Fish for a Change, a nonprofit that offers international fly-fishing programs for students that carry out local initiatives, is holding its first “Gals’ Week.” Equipment provider Orvis has partnered with the group to offer one young woman a full scholarship to the program.
The all-female trip to Guanaja, Honduras is a way to attract more female participants to destination fly-fishing trips, said Christine Atkins, one of the women who spearheaded Orvis’s 50/50 initiative, an effort launched last year to promote gender parity in fly fishing.
In the Fish for a Change program, young women have a chance to fly fish while giving back to the local environment by spending time working on local community projects.
Olivia Merlino was the recipient of the Orvis scholarship. “She’s just amazing,” said Atkins. “What’s really cool is her desire to have an impact and take what she learns from this experience and bring it back and take it beyond herself. That’s the whole goal for this.”
Merlno, 22, lives in Oregon. She shared her fly-fishing experience in her application about living alone in a trailer on the Metolius River in central Oregon.
“Living alone in the woods has its moments of serenity, but I am human and get lonely now and again,” wrote Merlino in her application. “I invited my dad up to visit me for a few days. He noted that I was living right next to a fly-fisher’s paradise, so naturally I suggested he teach me how to fish.”
Those “glorious first days of fishing with her dad” led Merlino to seek out professional instruction so she could enjoy the recreation for the rest of her life.
“I emailed a woman by the name of Mary Ann Dozer,” wrote Merlino. “She is a professional guide and casting instructor in Oregon. I told her about myself, what I desired to learn and get out of instruction, and about how much I could afford to pay her as a student working three jobs to make ends meet. She was so generous and spent three days with me practicing casting, studying entomology, and fishing our local waters. After that I fished alone for the next two years.”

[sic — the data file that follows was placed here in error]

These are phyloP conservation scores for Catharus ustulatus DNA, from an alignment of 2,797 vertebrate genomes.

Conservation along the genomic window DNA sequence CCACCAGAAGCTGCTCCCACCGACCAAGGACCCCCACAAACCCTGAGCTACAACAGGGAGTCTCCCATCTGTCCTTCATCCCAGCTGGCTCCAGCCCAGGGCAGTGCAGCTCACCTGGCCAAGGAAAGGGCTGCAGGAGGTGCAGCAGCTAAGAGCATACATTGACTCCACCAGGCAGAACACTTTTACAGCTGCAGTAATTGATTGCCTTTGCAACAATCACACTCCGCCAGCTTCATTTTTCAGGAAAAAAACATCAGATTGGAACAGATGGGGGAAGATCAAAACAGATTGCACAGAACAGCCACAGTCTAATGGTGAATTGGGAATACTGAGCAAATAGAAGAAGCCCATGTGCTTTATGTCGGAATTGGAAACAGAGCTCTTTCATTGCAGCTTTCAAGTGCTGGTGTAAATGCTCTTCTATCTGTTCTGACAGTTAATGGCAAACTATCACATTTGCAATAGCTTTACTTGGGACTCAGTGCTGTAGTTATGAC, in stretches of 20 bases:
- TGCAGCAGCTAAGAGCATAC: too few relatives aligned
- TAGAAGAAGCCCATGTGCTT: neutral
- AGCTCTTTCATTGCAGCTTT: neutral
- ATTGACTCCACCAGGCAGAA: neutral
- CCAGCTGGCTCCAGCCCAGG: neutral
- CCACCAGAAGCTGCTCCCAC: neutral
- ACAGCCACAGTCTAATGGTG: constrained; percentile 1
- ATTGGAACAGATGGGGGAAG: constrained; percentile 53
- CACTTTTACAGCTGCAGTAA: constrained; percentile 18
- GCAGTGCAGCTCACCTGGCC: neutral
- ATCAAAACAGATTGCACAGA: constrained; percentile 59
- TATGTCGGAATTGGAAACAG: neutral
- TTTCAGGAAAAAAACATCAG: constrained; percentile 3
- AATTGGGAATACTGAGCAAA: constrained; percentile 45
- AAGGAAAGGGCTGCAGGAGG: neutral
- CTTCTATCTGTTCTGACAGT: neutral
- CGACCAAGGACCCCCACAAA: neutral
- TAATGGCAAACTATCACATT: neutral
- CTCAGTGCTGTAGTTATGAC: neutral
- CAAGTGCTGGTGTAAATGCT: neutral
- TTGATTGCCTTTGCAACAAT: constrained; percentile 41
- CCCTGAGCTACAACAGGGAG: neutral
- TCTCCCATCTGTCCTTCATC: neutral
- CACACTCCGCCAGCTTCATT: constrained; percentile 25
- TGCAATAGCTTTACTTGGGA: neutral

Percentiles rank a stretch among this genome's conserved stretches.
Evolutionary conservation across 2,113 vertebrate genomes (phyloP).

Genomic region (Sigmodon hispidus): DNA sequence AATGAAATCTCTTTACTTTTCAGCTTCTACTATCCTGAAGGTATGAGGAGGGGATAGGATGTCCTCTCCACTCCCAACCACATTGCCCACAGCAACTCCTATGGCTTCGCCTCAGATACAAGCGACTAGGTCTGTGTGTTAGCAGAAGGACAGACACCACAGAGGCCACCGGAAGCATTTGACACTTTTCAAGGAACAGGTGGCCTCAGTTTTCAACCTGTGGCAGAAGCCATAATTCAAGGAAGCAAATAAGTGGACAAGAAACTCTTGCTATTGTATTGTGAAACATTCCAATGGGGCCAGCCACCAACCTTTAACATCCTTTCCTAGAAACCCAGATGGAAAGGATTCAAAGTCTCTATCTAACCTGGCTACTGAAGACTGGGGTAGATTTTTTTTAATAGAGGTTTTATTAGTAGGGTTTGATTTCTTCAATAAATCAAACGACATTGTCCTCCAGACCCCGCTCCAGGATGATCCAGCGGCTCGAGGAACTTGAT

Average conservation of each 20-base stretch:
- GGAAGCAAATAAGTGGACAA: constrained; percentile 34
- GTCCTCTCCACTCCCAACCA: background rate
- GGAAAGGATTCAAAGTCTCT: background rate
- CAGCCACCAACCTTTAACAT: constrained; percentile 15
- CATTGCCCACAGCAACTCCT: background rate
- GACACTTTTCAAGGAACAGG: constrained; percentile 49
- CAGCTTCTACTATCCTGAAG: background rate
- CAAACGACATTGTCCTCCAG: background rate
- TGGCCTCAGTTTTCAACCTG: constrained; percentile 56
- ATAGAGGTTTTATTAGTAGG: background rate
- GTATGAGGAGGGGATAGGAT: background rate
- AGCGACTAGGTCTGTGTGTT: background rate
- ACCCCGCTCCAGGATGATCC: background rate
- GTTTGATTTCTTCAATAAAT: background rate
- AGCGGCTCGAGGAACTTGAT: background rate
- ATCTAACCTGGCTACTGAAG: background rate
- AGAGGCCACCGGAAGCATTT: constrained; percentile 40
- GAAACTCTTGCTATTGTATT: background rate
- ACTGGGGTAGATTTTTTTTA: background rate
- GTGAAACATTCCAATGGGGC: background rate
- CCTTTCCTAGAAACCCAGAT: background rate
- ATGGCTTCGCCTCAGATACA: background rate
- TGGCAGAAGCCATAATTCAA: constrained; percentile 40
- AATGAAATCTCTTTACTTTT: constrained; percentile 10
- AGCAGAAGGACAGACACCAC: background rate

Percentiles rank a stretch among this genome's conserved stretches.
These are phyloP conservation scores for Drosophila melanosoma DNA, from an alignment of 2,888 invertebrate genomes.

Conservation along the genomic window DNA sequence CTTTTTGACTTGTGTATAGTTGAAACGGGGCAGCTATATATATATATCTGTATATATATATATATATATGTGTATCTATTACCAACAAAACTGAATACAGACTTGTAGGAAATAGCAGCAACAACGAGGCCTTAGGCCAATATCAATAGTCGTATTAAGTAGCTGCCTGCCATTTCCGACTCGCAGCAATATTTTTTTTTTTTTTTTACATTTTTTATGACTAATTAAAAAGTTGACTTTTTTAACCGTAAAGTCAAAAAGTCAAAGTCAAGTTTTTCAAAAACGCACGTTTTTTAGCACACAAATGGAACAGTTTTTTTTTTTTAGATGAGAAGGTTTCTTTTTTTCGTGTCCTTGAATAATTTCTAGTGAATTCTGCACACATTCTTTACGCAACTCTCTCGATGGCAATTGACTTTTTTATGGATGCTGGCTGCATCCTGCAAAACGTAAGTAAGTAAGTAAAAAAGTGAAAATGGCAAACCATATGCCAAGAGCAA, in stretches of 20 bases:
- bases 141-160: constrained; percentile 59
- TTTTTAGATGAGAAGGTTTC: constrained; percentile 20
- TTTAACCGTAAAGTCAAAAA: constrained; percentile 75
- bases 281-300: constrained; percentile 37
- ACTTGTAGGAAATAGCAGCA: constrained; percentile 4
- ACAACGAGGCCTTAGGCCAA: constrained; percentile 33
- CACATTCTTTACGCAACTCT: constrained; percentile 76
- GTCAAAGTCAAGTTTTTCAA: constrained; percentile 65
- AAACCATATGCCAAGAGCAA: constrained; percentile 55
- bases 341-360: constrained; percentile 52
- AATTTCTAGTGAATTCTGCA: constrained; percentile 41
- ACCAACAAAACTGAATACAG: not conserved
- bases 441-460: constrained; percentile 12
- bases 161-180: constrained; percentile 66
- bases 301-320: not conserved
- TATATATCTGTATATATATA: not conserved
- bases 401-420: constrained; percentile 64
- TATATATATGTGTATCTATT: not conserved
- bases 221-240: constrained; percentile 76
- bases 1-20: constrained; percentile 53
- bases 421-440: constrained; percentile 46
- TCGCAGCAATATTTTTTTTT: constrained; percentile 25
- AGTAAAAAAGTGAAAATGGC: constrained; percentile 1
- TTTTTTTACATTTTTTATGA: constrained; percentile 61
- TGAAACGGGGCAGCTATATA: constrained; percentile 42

It was tough trying to learn through the internet and watching others, but Merlino did her best.
“Most women I meet who fly fish have been fishing since they were kids,” she wrote. “This trip would give me a chance to learn from those women, be inspired to keep expanding my skills as an angler and build a bigger fly-fishing community.”
Atkins said Orvis wanted to sponsor one female applicant like Merlino who couldn’t afford the experience.
Guanaja is one of the Bay Islands of Honduras and is part of the second-largest reef in the world. Guanaja has 15,000 residents in three different villages.
Even though the area has some of the best snorkeling, diving, fishing, kite-surfing, and sea-kayaking in the world, there are very few jobs. Fly Fish Guanaja helps to provide local jobs, working with a local a non-profit Mangrove Restoration Project.
In 1988, Hurricane Mitch destroyed many of Guanaja’s mangrove forests. The symbiotic relationship between the mangroves and the reef make it paramount to helping this forest grow back.
With students, volunteers, and fishing clients, Fly Fish Guanaja has planted over 300,000 mangrove shoots in the past nine years. The mangroves are already seeing re-growth.
Students experience the fishery and explore the ocean, and spend an afternoon with local fishermen, hunting and gathering from the ocean as the people of the islands have done for as long as they have been there.
Orvis’s other women-only trips include Women’s Rocky Mountain Fly Fishing Retreat in Lake George, Colo.; Glamping and fly fishing in the Great Smokey Mountains, and Paradise on the Fly Women’s Fly Fishing Trip in Ambergris Caye, Belize.